Economic change in a global city? By SEBASTIAN. r.h. Keys

Assignment Question: Identify one process/actor of economic globalisation and some of the ways in which it positively and negatively imposes change in a global city.

When assessing the process of economic globalisation on a global city it is important to identify and understand key actors involved. Foreign direct investment (FDI) is one of the main processes that pose as a major force of change in a global city. Hwy-Chang Moon argues that FDI is used by Multinational corporations (MNC) as a way of diversifying and growing in order to ‘exploit their monopolistic assets in foreign locations’. (Moon, 2016) This exploitation of MNC through FDI poses a range of positive and negative changes to the many of the stakeholder in a global city.

The backdrop of the tall tower over the older building displays the inevitable growth of global cities economic activities over time.

Cities are in furious competition with each other all around the world to attract FDI from MNC as they understand that growth is symbiotically attached to their economic activities. (Synott, 2009) In Sydney $6 Billion dollars was invested in the Barangaroo district from governments and other foreign investors. Their projections claimed that this overall investment will create up to 24,000 permanent jobs, generate approximately $2 billion per year to the NSW economy and provide more than 11 hectares for public leisure. (Barangaroo, 2013) Large FDI like this in Sydney are just one ways in which cities can increase their ‘international competitiveness’ and overall quality of life (Moon,2016)

The result of the strategically placed business district has allowed for a plethora of employment opportunities for people all around the city.

Whilst a range of stakeholders benefit from FDI, some scholars argue that it has a polarising effect by further increase the inequality of a city. (Rossi, Dupont, 2016) And while governments, invest in projects to attract outside investors, they 'sometimes ignore the needs of local residents.’ (Synott, 2009) Negatively imposed change due to FDI in the case of Barangaroo district can be seen through the forced displacement of the local residents.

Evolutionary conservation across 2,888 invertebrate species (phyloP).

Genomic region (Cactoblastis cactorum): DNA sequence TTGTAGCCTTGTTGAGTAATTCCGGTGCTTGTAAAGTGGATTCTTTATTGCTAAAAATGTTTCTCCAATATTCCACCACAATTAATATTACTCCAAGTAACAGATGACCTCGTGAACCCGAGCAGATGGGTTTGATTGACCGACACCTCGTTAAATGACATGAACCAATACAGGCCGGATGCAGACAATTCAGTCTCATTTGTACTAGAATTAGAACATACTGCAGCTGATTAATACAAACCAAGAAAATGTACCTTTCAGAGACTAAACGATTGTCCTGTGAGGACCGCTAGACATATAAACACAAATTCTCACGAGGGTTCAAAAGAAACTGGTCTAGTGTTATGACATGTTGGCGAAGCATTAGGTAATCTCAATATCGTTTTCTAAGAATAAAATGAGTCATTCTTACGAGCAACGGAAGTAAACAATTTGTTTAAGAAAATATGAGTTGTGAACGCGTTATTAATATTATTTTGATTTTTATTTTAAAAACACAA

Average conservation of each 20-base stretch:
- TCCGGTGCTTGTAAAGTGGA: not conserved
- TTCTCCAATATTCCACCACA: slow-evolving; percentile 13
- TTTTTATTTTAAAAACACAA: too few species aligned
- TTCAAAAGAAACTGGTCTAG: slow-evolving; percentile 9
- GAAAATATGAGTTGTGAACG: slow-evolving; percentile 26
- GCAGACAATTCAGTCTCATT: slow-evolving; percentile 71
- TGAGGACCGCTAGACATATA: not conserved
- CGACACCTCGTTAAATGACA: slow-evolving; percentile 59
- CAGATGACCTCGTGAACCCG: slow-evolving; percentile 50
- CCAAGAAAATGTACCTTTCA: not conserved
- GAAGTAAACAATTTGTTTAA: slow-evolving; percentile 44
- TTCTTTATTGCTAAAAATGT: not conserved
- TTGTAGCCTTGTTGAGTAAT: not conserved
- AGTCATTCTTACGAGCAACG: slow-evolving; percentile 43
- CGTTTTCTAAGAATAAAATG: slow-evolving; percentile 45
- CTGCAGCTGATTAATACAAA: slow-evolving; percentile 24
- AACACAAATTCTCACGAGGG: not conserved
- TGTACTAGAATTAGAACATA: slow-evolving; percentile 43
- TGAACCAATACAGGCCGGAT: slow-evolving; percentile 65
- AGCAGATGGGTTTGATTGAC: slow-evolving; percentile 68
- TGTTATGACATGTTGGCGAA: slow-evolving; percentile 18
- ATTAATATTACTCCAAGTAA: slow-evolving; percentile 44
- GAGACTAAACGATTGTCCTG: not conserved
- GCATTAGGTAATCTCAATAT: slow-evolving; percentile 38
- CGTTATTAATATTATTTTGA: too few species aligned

Passionate protest against the displacement of the Millers point public housing residents. Mary Perkins, executive officer at Shelter NSW says that by ‘Pushing’ all the local residents out it will further exasperate regional problems (Needham, 2015)

Contradictory however, Rossi and Dupont (2016) would argue that the freeing up of prime assets for FDI is key in the overall 'poverty alleviation' of a city. The Minister for Social Housing, Brad Hazzard called the sail of terraces a “Gold Mine” for the government who are looking to spend more funds on the ’60,000’ people waiting on the public housing list. (Saulwick, 2016)

All though MNC’s have tried to address their Cooperate Social Responsibilities (CSP) through the regeneration of the bush land, they have failed to address the needs of the displaced residents and designing effective social programs for their rehabilitation. (Jenkins, 2005:540)
Here stands Seven Stones that were originally on the site. They are one of the few symbolic reminders of the displaced people before the FDI of the British colonialist in 1814

On a local level in Barangaroo FDI will result in the end of residential communities, but on a global level will be a major influencing factor for the district becoming a huge hub for international business, with a large net benefit to the whole city.


  • Barangaroo .2013. delivery authority. NSWGov <>
  • Jenkins, R. (2005). Globalization, Corporate Social Responsibility and Poverty. International Affairs,81(3). pp 525–540
  • Moon, H.W. 2016 , Foreign Direct Investment ‘A Global Perspective’. Seoul National University, South Korea.
  • Needham.K. 2015. ‘Millers Point descendant Patricia faces the hardest choice’. News. Sydney Morning Herald. 15th November 2015.<>
  • Rossi.J & Dupont, G .2016. Analyzing the Relationship between Corporate Social Responsibility and Foreign Direct Investment. 'Foreign Direct Investment 'as a Tool for Poverty Alleviation'. chapter 9.
  • Saulwick, J. 2016. 'At Birrong, the former homeless show the other side of the Millers Point sales. Sydney Morning Herald, 24th September 2016<>
  • Synott, J P. 2009. Global and international studies: 'an introduction / John Synott.' second edition. English book, Illustrated edition. Cengage Learning

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